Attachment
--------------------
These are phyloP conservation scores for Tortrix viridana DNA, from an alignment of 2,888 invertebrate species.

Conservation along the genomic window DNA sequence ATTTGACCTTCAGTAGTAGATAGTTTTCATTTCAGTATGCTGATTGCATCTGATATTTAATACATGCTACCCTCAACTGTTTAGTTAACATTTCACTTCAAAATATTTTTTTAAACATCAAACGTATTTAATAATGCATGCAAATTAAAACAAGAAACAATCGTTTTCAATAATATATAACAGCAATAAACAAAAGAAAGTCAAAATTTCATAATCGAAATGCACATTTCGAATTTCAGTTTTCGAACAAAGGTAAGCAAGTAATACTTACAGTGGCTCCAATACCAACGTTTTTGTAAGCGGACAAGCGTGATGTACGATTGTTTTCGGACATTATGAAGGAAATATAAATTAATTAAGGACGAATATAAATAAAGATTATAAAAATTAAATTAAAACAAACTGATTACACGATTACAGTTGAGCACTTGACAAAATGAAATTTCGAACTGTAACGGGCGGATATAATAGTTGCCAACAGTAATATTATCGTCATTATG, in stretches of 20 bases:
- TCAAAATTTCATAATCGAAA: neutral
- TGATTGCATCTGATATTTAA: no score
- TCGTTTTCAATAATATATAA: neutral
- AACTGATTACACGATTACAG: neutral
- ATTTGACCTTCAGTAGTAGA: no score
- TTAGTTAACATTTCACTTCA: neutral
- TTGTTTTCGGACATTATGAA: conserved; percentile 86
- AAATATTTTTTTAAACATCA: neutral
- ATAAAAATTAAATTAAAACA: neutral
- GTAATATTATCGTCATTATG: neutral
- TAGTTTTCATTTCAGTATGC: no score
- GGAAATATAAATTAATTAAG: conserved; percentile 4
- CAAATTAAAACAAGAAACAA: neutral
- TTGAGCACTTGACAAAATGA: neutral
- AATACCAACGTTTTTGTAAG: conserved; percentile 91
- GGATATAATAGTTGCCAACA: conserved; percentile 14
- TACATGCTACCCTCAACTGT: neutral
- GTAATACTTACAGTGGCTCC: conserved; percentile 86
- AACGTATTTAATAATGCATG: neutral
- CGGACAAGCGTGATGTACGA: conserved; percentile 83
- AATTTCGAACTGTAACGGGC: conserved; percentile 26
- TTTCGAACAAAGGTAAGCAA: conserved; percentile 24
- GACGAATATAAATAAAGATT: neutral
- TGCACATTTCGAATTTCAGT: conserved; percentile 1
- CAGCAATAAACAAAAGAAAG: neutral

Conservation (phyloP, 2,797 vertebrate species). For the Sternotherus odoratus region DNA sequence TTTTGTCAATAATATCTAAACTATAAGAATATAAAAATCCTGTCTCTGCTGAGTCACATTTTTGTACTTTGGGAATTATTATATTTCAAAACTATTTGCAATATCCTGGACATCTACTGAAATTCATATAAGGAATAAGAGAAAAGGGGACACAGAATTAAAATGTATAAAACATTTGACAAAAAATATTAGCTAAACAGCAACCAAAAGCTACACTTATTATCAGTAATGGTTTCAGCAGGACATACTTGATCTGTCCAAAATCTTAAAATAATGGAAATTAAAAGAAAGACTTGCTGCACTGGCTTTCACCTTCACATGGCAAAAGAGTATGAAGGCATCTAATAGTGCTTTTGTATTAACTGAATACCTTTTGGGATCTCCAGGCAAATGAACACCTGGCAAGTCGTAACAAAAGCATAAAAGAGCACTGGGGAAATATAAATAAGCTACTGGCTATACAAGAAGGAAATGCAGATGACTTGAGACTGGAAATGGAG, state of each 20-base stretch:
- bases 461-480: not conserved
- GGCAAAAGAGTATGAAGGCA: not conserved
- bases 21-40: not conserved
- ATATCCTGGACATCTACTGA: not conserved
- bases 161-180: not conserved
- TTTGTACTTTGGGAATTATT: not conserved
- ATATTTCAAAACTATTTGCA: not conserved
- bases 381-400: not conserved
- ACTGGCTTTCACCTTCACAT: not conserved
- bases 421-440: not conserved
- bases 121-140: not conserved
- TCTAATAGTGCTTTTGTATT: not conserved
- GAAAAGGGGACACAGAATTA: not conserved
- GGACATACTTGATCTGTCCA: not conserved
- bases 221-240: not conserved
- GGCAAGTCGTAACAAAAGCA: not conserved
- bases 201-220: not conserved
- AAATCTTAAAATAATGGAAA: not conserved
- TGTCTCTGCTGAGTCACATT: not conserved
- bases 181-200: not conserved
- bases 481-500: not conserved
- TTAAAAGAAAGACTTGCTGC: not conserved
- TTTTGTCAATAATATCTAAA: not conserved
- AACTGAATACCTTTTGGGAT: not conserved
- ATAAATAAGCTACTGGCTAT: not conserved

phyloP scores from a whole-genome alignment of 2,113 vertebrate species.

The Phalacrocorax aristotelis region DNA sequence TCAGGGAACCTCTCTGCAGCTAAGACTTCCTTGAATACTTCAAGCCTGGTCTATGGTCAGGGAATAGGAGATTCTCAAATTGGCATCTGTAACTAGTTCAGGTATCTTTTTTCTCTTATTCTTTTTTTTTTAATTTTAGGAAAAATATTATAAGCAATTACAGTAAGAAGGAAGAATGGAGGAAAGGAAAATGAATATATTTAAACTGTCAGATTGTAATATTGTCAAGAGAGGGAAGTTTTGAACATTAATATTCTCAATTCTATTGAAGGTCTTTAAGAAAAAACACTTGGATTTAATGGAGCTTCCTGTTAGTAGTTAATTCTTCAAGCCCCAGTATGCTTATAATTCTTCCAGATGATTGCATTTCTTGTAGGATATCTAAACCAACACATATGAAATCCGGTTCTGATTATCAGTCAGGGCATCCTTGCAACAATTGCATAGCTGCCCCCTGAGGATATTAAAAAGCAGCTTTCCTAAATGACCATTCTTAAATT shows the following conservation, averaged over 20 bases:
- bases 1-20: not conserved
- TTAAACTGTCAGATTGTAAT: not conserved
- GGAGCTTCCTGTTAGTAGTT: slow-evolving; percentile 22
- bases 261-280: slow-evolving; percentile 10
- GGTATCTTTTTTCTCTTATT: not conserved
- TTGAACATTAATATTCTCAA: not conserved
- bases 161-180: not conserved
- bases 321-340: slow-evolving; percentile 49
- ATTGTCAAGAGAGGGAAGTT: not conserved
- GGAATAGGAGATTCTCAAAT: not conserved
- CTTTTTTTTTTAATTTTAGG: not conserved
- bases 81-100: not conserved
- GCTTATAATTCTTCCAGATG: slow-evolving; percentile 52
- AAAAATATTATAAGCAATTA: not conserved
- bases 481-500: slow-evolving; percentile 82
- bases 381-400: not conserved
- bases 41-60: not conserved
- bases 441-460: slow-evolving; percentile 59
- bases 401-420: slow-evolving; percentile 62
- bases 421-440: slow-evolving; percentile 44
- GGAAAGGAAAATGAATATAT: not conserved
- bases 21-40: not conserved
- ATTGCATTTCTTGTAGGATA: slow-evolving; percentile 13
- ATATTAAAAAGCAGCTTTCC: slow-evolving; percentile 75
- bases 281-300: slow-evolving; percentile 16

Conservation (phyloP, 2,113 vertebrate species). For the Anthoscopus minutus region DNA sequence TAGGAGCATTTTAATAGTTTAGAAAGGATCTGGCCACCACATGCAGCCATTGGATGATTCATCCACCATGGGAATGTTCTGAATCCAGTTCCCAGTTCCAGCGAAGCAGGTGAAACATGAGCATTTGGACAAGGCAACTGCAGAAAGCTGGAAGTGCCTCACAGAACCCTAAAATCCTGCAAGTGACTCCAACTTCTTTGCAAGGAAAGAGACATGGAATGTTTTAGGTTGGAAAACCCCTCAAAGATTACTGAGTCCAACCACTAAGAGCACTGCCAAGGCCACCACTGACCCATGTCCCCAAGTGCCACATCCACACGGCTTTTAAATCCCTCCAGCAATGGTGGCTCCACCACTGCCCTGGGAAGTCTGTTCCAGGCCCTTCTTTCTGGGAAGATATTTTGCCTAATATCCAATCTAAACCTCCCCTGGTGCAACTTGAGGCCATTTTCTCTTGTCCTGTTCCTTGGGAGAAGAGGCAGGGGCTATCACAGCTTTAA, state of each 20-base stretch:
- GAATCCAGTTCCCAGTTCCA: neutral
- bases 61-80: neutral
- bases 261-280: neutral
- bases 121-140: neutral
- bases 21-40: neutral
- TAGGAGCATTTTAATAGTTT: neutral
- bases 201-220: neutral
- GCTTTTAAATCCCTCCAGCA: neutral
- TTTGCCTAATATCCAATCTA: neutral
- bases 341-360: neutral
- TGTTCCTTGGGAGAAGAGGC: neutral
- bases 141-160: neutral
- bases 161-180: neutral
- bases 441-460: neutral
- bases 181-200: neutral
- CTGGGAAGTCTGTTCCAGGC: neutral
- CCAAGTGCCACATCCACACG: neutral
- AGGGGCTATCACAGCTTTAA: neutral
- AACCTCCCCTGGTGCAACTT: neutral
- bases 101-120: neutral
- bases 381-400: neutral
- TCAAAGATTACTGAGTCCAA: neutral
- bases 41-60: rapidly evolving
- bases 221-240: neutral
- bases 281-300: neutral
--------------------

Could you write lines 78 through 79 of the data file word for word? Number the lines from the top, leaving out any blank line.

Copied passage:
- ATTGCATTTCTTGTAGGATA: slow-evolving; percentile 13
- ATATTAAAAAGCAGCTTTCC: slow-evolving; percentile 75